a large percentage of these refugees fear that their rights have
been ignored and that they have no stake in any peace process.
It is important to realise that as 70% of the Palestinian population
are refugees, any attempt to sideline or ignore their concerns
is likely to fail.
There should also be a serious re-examination
of the role of the Quartet. Whilst it may be desirable that key
members of the international community have a united position,
the Quartet has served to reduce the common position to the lowest
common denominator position, typically that of the United States.
The latter has shown an inability or unwillingness to act as an
impartial broker in this conflict, so continuing membership of
the Quartet has meant that other parties have effectively abdicated
any potential role in resolving this crisis for fear of being
seen to break rank. Other members of the international community,
conscious of the need to resolve this conflict, should be mindful
of the need to have their own freedom of movement. In particular,
the Quartet has undermined the primacy of the United Nations in
dealing with issues that threaten international peace and security.
It is the United Nations that should be leading the efforts to
broker an agreement.
British role in the Arab-Israeli conflict
Britain can play a very important role in this
conflict. Its ability to do so, however, has declined over the
years. Nevertheless, we are seen by both sides as having an historic
responsibility and should be involved in trying to find a solution.
Britain should also return to a neutral position
on the Arab-Israeli conflict. Until now, we have been involved
in the arming and boycotting of one side. We are making forceful
and concrete demands only of one side.
In such circumstances, it will not have surprised
some observers that Britain actually took a more pro-Israeli line
than the US in its Written Statement to the International Court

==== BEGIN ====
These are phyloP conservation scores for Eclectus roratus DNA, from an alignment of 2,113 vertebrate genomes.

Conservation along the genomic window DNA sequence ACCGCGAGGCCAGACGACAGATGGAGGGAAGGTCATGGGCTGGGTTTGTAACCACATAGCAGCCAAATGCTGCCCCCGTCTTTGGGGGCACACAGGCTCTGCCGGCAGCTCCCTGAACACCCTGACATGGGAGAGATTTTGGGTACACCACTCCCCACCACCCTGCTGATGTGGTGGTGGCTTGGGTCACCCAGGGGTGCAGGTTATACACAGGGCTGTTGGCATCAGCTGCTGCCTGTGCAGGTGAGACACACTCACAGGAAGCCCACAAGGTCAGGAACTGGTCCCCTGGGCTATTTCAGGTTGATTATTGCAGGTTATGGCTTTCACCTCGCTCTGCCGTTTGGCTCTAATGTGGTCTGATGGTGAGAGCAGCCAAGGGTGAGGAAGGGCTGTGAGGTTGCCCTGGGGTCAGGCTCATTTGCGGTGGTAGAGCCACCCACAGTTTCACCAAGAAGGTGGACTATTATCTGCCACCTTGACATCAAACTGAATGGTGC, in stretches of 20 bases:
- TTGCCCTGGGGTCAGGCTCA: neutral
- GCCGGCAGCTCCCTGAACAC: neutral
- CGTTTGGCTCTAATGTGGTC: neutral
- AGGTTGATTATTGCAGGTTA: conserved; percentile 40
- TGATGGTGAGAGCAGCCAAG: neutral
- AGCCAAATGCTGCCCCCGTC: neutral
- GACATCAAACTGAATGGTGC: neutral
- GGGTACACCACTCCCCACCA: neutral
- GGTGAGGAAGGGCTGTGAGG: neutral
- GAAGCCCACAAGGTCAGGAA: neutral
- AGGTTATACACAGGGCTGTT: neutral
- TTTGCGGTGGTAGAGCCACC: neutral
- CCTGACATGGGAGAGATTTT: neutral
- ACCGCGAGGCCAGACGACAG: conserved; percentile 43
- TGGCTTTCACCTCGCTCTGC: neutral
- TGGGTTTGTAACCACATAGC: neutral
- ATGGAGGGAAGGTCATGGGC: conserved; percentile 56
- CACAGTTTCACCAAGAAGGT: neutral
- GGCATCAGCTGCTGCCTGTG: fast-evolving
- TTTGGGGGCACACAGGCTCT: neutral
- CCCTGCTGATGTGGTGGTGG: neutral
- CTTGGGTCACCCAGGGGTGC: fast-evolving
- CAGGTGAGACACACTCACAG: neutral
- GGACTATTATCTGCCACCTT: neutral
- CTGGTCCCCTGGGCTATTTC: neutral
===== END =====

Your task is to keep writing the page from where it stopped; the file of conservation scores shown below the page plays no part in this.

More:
of Justice requesting it to refuse to accept jurisdiction to issue
the Opinion requested by the UN General Assembly on the question
of the so-called Israeli Security Wall in 2004.
Moreover, the appointment of Lord Levy as the
Prime Minister's Special Envoy to the Middle East has damaged
the image of the British government in the Arab and Islamic world
owing to his very close ties to Israel including the fact that
his son worked with a then serving Israeli Minister. The situation
was not helped by the fact that Lord Levy has no background in
diplomacy and international relations. One senior Arab Minister
informed CAABU that, when dealing with Levy, his government dealt
with him as if he were a representative of the Israeli Prime Minister,
not the British. Other Arab diplomats have refused to meet with
him. Many British diplomats have raised concerns about his role
to us including that, in one meeting, Levy pushed a position closer
to that of the Israeli government than of the British. An impression,
rightly or wrongly, has been created and entrenched that the Prime
Minister's chief fundraiser has bought for himself effective control
of British policy towards Israel and the Palestinians.
If envoys are to be used when dealing with delicate
conflicts such as this one, we believe it is vital that Britain
only uses those who have the requisite professional qualifications
for the role and are deemed by all sides to be neutral.
That the British Prime Minister decided to take
sides in internal Palestinian politics by supporting a call for